Go­ing around in cir­cles

The Weekend Australian - Travel - - One Perfect Day Travel - Ian Robert Smith

PER­I­CLES is ex­plain­ing the word pani­gyri . We are stand­ing in a black and white peb­bled court­yard be­neath a me­dieval tower, where a grey-bearded priest is dis­tribut­ing largesse in the form of well-chilled bot­tles of retsina.

‘‘ You see,’’ Per­i­cles says, ‘‘ pan means all and gyro is go around. It is very sim­ple; we all go around.’’

The ety­mol­ogy seems doubt­ful. Even the Ox­ford dic­tionary’s def­i­ni­tion is hazy, rang­ing from fes­ti­val to bean­feast to just plain noise.

Still, there is no deny­ing the at­trac­tion of th­ese Greek is­land gath­er­ings, cel­e­brat­ing a par­tic­u­lar saint, at which food and drink are plen­ti­ful, a lo­cal band plays cat­stran­gling mu­sic of the high­est cal­i­bre and peo­ple do go around and around for hours.

My girl­friend Jo and I are elated. We have come to Ti­los look­ing for quiet beaches, un­spoiled coun­try­side and tra­di­tional is­land life. One of the smaller Dode­canese is­lands, sand­wiched be­tween Rhodes and Kos, Ti­los’s at­trac­tions do not leap out at one but en­cour­age gen­tle prob­ing. For get­ting to know the lo­cals, the pani­gyri rep­re­sents a great leap for­ward.

We shift to a broad square flanked by crowded ta­bles and lit by stream­ers of lights slung from the boughs of cen­turiesold plane trees. To one side sits the band— vi­o­lin, drum, kithara — while in the square a ring of dancers re­volves, their arms linked and heads poised. The mu­sic is loud, yet fails to drown the whirring of crick­ets is­su­ing from the en­cir­cling dark­ness. The July night is sti­fling.

Per­i­cles is the son of our pen­sion owner. Skin­diver, weightlifter and bon vi­vant, he also has a way with words.

‘‘ I think we are in good con­di­tion now,’’ he yells, which ba­si­cally means we are pretty blitzed.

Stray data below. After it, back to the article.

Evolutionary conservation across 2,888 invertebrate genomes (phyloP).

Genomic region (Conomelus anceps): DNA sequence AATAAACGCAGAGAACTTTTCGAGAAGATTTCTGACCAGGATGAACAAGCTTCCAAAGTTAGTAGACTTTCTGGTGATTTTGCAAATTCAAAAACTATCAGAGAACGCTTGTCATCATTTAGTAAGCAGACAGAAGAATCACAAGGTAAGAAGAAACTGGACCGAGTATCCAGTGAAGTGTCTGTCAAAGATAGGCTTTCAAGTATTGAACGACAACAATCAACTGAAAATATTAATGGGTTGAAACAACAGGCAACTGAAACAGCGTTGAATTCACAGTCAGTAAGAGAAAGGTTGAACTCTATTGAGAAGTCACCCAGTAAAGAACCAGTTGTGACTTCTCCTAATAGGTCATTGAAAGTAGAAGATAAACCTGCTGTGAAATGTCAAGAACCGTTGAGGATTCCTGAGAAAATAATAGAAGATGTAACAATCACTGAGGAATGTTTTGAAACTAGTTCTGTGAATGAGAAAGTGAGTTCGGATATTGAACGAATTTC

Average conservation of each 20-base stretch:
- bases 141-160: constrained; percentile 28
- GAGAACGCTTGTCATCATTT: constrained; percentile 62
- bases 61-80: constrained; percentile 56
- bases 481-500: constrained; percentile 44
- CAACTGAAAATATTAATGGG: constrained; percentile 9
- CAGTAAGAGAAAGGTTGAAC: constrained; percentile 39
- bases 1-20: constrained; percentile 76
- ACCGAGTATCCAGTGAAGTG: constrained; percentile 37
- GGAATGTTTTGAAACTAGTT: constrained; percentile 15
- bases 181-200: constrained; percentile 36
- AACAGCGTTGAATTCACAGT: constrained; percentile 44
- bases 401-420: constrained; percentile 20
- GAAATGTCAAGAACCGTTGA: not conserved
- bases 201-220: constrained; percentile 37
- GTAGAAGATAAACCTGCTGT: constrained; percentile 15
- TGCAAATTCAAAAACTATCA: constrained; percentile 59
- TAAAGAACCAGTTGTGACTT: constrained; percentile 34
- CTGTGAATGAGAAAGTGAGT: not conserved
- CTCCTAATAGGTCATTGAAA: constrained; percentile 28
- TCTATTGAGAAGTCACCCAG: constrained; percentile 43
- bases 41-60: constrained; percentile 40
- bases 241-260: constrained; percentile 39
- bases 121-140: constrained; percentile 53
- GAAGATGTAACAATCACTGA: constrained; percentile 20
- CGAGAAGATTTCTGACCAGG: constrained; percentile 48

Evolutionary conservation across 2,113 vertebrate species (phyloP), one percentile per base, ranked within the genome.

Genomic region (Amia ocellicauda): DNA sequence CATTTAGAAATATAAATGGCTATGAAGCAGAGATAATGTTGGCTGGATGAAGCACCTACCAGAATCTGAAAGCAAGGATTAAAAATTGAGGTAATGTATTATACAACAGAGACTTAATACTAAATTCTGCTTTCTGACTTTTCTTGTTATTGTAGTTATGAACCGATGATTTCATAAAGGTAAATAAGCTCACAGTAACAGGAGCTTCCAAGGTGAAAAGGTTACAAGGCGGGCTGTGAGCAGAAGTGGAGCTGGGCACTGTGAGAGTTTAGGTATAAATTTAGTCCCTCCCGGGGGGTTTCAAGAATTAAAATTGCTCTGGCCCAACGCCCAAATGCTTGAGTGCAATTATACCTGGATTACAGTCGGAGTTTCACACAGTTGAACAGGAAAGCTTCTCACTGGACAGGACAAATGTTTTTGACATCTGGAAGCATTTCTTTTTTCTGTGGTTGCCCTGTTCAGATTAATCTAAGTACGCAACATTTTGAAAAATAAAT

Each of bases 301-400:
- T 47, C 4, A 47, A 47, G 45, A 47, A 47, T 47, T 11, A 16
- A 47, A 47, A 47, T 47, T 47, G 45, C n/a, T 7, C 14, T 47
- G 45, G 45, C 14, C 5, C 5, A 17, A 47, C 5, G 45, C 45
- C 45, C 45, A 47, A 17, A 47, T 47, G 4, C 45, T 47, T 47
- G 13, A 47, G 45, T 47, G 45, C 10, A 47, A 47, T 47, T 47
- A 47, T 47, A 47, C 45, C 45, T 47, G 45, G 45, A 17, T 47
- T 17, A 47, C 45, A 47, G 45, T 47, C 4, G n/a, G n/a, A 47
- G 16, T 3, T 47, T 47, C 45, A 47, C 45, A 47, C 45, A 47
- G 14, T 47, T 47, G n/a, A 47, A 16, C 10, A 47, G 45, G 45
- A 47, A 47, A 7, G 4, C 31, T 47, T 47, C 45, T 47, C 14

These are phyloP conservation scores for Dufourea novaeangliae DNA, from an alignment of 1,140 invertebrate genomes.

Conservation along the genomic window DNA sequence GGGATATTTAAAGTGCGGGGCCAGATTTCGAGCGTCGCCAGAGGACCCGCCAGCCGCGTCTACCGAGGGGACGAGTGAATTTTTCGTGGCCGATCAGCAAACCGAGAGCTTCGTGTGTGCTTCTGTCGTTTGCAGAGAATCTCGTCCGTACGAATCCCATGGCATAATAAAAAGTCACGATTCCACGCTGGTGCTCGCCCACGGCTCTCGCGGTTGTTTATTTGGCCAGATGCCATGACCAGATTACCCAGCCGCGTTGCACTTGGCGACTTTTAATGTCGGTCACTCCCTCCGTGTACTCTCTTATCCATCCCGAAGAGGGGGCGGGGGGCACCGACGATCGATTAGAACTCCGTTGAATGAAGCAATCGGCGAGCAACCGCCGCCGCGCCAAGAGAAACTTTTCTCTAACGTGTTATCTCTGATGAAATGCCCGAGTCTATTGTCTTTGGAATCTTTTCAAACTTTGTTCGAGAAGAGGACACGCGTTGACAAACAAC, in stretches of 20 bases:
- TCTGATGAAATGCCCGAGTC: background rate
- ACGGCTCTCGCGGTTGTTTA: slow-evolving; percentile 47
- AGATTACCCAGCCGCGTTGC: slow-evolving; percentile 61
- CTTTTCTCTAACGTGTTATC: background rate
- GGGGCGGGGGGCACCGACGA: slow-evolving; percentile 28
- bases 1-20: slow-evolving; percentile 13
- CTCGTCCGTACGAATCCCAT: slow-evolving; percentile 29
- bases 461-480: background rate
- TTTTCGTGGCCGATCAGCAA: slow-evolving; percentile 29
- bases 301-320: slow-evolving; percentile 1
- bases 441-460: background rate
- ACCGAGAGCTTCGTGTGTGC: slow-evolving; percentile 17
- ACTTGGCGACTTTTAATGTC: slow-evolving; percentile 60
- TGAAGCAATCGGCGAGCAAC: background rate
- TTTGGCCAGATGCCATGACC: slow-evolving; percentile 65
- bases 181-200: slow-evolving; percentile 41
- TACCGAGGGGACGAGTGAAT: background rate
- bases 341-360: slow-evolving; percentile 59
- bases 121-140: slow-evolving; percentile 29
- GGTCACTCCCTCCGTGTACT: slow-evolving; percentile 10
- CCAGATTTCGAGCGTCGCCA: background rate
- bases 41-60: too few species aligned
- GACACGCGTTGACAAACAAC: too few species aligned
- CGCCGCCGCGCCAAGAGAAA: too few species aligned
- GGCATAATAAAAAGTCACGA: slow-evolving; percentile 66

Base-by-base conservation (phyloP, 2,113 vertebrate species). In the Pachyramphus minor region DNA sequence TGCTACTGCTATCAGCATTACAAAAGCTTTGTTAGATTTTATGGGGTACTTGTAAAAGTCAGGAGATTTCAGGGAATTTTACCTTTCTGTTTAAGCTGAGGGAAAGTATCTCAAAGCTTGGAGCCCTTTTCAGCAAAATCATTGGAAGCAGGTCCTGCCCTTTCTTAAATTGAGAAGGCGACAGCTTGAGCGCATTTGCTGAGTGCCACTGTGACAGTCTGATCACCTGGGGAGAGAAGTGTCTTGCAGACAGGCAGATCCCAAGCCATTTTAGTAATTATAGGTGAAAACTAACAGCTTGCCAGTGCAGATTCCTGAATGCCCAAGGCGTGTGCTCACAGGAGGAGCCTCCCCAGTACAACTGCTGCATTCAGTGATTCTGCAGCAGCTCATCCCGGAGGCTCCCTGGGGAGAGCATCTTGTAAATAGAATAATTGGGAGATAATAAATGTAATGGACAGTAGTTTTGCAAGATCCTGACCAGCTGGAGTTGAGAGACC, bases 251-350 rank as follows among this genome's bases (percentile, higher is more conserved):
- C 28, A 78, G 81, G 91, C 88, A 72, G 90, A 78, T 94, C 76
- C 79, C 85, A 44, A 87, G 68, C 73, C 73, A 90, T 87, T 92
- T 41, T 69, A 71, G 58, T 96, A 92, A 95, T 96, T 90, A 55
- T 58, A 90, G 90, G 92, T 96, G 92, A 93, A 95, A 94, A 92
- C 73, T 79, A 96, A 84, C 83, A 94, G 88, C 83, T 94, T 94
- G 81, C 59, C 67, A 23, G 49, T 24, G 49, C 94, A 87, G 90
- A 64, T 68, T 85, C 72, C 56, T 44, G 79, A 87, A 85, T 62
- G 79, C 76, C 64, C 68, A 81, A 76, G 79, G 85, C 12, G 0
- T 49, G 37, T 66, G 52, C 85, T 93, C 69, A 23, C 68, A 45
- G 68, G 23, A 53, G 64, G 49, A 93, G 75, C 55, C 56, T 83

Per­i­cles also in­sists that we dance. Jo is keen, but I pre­fer to sit back and, over a glass of retsina, ob­serve pro­ceed­ings. The is­land’s lone taxidriver, a sea cap­tain’s black hat tilted back on his head, is lead­ing his fol­low­ers in con­vo­luted per­mu­ta­tions, leap­ing like a satyr.

Tonight’s fes­ti­val hon­ours Agios Pan­telei­mon, the is­land’s pa­tron saint. It is the largest event on Ti­los’s so­cial cal­en­dar, at­tract­ing old Til­iots from as far afield as New York and Syd­ney. With a pop­u­la­tion of just 400, more Til­iots live away from the is­land than on it, drawn by the de­sire for a fuller life.

Maria left for Aus­tralia in 1961. She has a grown-up fam­ily in Ade­laide and re­turns for vis­its ev­ery cou­ple of years. She tells me how, in the old days, when there was no road, they would walk to the monastery with their pos­ses­sions loaded on don­keys. ‘‘ Back then, the danc­ing lasted nine days.’’

Maria ex­plains the monastery’s foun­da­tion. How a 15th-cen­tury monk, Jonas, stum­bled on an icon of Pan­telei­mon, a young doc­tor-saint mar­tyred for his faith. Pan­telei­mon ap­peared to Jonas in a dream and told him to build a church, which he did, only in the wrong place, with pre­dictable re­sults: the icon kept mys­te­ri­ously re­lo­cat­ing. When Jonas com­plained about the lack of wa­ter at the saint’s pre­ferred site, he was told to look harder. The spring that he dis­cov­ered still gushes from the moun­tain­side.

At 3am the dancers are still re­volv­ing, their eyes glazed in trance-like bliss. The band, too, re­mains as­ton­ish­ingly un­bowed; it hasn’t stopped play­ing all night and it will con­tinue, I sus­pect, un­til peo­ple stop throw­ing euro notes into the box placed strate­gi­cally at the mu­si­cians’ feet.

Yet im­per­cep­ti­bly peo­ple drift away, many to makeshift beds on the monastery’s roof. The sky grows pale above the moun­tains. Bowls of tripe soup, an age-old restora­tive, are handed out. Then fi­nally, mys­te­ri­ously, I be­gin to re­volve. Per­i­cles’s eyes light up. ‘‘ Friend, you are go­ing around! Yes, I see it . . .’’

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